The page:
I understand you had higher hopes for where you’d end up. But the simple fact is that I chose you, not some fashion-forward type who’d wear you once every few weeks to lobster boils and garden walks and might even have you professionally laundered. Beyond that, I need to make clear up front that, for me, you aren’t leisure wear, weekend wear, or yacht wear: I won’t be wearing you in the off-hours when I’m not in a suit, because I don’t own a suit. I’m going to need to rely on you all day, every day, day in and day out, until summer is over or you fall in tatters to the ground and cease to be clothing anymore.
It won’t be easy. Washings will be erratic and, at times, infrequent. Creases and lines will become visible. A permanent outline of my wallet will form in your back left pocket. People will make jokes about you being able to stand up on your own. All sorts of drinks, foods, and smoking materials will be dropped on you; some of them will stain, some will bleach, and some will leave unsightly burn holes. At times, I’ll sleep in you. I like to camp, and I’m a bit of a drinker. There will theoretically be times when I wear you for periods of 48 or even 72 continuous hours. The basic rule of thumb will be that if I’m still standing you’re on duty.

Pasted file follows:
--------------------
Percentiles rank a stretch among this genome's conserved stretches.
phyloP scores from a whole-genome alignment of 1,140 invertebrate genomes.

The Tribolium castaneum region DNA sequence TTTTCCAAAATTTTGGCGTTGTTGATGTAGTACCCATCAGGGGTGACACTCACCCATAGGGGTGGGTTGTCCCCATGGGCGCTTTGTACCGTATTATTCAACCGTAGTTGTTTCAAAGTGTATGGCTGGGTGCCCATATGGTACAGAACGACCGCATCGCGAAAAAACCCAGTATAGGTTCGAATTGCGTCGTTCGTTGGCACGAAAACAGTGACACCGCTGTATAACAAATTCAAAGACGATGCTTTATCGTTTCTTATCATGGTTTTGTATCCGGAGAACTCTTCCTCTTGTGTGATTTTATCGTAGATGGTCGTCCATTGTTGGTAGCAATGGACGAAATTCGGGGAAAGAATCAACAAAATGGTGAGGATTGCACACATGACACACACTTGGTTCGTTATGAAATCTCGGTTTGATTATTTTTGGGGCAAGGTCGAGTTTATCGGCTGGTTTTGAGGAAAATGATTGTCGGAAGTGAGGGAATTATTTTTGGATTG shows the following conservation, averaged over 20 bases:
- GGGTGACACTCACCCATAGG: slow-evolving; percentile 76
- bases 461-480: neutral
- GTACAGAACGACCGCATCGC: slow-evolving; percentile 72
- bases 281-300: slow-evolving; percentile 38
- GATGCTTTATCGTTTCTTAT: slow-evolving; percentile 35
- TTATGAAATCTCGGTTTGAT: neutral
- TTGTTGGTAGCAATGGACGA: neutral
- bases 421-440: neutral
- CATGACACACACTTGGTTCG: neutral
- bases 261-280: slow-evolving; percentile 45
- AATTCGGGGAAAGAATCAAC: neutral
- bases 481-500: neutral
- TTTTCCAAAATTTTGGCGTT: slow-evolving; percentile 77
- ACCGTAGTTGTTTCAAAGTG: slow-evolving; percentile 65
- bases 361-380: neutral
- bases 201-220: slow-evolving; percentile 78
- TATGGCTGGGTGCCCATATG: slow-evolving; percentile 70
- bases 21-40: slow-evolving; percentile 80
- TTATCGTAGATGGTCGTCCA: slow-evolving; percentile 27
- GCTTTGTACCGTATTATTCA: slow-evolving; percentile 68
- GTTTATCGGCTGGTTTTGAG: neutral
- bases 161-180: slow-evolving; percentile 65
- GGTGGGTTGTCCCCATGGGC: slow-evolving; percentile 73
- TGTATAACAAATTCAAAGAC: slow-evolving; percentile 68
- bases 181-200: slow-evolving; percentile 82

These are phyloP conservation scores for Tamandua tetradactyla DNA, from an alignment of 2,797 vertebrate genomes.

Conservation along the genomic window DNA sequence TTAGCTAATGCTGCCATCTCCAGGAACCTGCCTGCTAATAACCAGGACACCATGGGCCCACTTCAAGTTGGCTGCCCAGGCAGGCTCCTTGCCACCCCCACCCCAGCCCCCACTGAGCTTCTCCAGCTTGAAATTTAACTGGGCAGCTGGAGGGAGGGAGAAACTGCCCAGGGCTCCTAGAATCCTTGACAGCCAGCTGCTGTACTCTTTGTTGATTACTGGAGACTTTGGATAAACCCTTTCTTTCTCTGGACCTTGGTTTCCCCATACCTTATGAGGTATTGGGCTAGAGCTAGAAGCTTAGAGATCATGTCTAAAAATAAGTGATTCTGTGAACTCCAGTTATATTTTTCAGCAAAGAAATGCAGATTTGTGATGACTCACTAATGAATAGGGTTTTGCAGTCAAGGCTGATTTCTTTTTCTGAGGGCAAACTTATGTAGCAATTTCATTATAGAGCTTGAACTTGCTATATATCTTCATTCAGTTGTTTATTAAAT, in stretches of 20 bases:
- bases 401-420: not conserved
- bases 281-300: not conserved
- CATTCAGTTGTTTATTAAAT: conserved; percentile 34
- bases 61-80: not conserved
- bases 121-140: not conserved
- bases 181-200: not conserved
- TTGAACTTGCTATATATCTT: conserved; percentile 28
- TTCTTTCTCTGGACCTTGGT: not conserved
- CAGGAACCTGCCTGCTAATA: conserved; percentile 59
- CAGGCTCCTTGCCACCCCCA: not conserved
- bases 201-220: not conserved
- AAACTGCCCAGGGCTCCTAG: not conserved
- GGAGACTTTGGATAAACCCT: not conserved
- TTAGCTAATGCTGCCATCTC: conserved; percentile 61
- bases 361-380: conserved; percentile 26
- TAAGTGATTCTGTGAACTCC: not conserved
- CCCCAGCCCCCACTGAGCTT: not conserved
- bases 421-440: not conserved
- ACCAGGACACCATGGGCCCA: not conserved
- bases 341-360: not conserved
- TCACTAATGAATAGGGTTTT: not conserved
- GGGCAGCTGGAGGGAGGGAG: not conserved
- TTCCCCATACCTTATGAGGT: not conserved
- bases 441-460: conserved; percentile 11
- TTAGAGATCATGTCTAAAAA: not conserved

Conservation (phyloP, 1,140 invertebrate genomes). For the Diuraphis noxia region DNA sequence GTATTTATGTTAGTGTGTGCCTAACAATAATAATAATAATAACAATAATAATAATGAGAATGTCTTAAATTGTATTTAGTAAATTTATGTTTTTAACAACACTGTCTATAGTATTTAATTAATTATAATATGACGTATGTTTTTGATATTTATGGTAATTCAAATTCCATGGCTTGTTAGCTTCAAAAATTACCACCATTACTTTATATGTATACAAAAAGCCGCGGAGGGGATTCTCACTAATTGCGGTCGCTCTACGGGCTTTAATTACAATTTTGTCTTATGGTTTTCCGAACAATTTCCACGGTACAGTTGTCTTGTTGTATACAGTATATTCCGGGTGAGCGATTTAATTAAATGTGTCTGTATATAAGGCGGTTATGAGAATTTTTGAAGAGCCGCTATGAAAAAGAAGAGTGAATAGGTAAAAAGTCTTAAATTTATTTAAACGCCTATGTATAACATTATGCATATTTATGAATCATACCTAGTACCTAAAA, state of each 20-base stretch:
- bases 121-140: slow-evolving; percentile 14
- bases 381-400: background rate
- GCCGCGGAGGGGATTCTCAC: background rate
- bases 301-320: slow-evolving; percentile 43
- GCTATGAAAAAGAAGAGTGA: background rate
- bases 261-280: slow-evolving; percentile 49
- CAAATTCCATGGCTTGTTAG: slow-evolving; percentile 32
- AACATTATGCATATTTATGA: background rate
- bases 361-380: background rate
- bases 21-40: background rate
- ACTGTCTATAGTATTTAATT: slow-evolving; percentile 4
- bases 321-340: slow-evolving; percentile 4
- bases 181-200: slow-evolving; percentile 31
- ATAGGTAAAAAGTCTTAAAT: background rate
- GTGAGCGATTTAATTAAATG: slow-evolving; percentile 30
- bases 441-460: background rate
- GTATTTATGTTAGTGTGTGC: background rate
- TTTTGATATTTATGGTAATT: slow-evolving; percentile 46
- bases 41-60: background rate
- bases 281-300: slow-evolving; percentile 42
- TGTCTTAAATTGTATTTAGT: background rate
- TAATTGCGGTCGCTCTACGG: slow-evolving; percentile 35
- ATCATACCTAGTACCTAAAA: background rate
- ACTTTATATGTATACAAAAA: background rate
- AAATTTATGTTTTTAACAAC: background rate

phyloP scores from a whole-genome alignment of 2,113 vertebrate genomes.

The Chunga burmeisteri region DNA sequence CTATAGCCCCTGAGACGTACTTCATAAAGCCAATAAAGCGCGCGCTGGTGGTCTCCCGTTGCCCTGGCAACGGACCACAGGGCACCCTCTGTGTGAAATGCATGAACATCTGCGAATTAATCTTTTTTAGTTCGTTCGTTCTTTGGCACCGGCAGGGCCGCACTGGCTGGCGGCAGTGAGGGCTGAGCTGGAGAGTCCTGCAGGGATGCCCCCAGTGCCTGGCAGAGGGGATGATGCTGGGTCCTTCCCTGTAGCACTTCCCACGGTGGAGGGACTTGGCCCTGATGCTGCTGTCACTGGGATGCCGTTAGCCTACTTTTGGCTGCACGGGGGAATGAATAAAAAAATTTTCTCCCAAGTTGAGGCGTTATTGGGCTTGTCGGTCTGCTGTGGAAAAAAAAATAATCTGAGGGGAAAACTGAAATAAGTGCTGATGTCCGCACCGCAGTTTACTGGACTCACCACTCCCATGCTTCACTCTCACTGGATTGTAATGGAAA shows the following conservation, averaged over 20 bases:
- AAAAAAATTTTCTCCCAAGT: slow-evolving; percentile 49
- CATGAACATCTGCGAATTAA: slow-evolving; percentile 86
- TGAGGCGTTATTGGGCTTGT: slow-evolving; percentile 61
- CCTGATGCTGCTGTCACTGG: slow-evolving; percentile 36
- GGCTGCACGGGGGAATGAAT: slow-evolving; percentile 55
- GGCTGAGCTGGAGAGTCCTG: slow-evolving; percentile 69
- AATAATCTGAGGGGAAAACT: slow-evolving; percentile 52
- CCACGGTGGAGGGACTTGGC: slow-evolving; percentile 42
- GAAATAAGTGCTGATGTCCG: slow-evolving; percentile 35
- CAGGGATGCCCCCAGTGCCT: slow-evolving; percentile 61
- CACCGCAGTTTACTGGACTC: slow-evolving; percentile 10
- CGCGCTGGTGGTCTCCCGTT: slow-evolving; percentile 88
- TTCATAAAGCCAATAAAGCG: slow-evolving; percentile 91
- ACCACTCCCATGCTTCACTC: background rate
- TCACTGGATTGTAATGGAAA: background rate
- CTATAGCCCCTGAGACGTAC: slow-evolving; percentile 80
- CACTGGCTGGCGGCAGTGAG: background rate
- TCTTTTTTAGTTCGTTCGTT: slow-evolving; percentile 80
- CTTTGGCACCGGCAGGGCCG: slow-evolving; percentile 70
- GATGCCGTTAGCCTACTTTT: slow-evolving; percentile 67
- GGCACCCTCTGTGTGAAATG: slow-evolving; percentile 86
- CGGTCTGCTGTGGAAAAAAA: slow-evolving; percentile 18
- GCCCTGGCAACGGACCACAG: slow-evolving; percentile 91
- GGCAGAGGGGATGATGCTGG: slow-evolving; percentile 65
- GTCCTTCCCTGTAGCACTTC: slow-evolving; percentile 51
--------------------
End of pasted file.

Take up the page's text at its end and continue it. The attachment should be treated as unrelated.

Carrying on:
Also, I lose at least half my guitar students in summer, so I’ll need you for day-laboring assignments that will involve exposure to anything from thorn bushes to roofing tar. You may find yourself asking why I’d opt out of wearing pants to protect my legs, and the simple answer is that after years of experience I’ve learned to endure scrapes, abrasions, and burns on my legs over being hot. I sweat profusely about the groin area whenever the temperature exceeds 80 degrees. Your tag referred to your fabric as “breathable,” and let’s hope to God, for your sake and mine, that’s true.
Despite the challenges, though, when all is said and done, you will know that it was you and you alone who got me through the summer. At the very least, take comfort in knowing that when it’s over it’s over—you won’t find yourself sandwiched in some musty thrift store awaiting an owner who doesn’t believe in underwear. You’re going out of here in a garbage bag. So buck up and let’s get on with it. A friend of mine is having a fish fry and he needs help cleaning 11 catfish he caught this morning.